What are some of your goals as a director? Any dream projects/brands you’d love to shoot for?
To keep learning, keep challenging myself, and always to work with people who want to create magnificent work.
Free The Bid is committed to advocating for diverse perspectives and points of view. What do you think are some of the benefits to diverse representation on both sides of the camera lens, including the crew?
A diverse crew means a better time!
Any parting words of advice for the Free The Bid family?
Keep going, keep growing. If you throw a party, see me on the dance floor.
Title: “What Cooking Can Do”
Agency: Droga5 NY
Creative Chairman: David Droga
Chief Creative Officer: Ted Royer
Executive Creative Director: Neil Heymann
Group Creative Director: Juliana Cobb
Associate Creative Director: Ben Grube, Brian Eden
Copywriter: Abe Chuang
Jr. Copywriter: Karly Brooks
Jr. Art Director: Candice Drakeford
Sr. Designer: Jaymes Barone
Chief Creation Officer: Sally-Ann Dale
Co-Directors of Film Production: Jesse Brihn, Bryan Litman
Assoc. Director of Film Production: Ruben Mercadal
Sr. Producer: Alen Grebovic
Associate Producer: Carlos Valdivia
Music Supervisor: Mike Ladman
Director of Business Affairs: Jocelyn Howard
Business Affairs Manager: Abigail Press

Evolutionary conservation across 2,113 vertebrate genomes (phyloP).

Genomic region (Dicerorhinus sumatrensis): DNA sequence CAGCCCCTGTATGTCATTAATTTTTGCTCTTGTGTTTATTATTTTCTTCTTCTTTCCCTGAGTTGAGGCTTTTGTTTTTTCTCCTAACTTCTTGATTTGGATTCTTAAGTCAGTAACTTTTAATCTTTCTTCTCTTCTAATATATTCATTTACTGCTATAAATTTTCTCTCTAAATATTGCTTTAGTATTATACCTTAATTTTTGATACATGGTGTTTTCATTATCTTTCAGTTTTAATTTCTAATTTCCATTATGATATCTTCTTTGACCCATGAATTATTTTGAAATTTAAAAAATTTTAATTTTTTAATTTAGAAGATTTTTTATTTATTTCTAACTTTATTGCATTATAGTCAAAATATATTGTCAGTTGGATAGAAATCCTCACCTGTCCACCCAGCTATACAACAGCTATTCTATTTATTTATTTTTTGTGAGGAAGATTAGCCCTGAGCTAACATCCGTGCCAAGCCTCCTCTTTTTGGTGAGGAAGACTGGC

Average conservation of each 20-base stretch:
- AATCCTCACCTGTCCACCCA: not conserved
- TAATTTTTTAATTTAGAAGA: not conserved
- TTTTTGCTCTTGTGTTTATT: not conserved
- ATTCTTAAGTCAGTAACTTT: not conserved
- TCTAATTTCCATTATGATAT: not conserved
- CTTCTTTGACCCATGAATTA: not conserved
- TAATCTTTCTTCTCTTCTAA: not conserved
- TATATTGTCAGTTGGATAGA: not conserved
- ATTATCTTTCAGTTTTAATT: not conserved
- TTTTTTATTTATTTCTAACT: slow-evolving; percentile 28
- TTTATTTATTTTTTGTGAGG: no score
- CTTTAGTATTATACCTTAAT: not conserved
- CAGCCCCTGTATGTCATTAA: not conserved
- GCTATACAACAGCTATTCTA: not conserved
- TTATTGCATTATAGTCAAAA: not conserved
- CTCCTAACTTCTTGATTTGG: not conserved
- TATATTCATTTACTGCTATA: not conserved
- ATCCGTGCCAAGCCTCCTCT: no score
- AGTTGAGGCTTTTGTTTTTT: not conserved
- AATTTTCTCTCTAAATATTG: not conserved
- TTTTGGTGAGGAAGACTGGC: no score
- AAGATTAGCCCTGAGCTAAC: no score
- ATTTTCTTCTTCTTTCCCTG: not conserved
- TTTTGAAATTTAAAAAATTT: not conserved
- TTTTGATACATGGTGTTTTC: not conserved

Co-Directors of Interactive / Experiential: Justin Durazzo, Tasha Cronin
Global Chief Strategy Officer: Jonny Bauer
Group Strategy Director: Jonathan Gadd
Brand Strategy Director: Sam Matthews
Head of Communications Strategy: Colleen Leddy
Co-Head of Strategy: Colm Murphy or Harry Roman-Torres
Communications Strategy Director: Justin Schneider
Senior Communications Strategist: Samantha Sutantio
Chief Intelligence Officer: Amy Avery
Data Strategy Director: Lily Ng
Junior Data Strategist: Amanda Kwong
Group Account Director: Ed Rogers, Sascha Uzzell
Account Director: Ali Cornford
Account Manager: Tara Fatemi
Associate Account Manager: Jeff Winsper
Client: Blue Apron
Chief Marketing Officer: Jared Cluff
Vice President, Marketing: Rani Yadav
Director, Content: Yaran Noti
Director, Design: Stephan Hoefnagels
Production Company: Knucklehead
Director: Paola Morabito
DOP: Sharone Meir
Executive Producer / Line: Cathleen Kisich / Tim Katz
Producer Production Manager: Catriona Irving
Editorial: WAX Editorial
Editor: Stephen Jess & Jason Sager
Assistant Editor: Drew Balke
Executive Producer: Toni Lipari
Producer: Annabelle Cuthbert
Post Production: MPC
Executive Producer: Jesse Kurnit
Producer: Catherine Fischer
Telecine: Jean Clement
(Song/composer/etc. to suit)
Sound: Heard City
Mixer: Mike Vitacco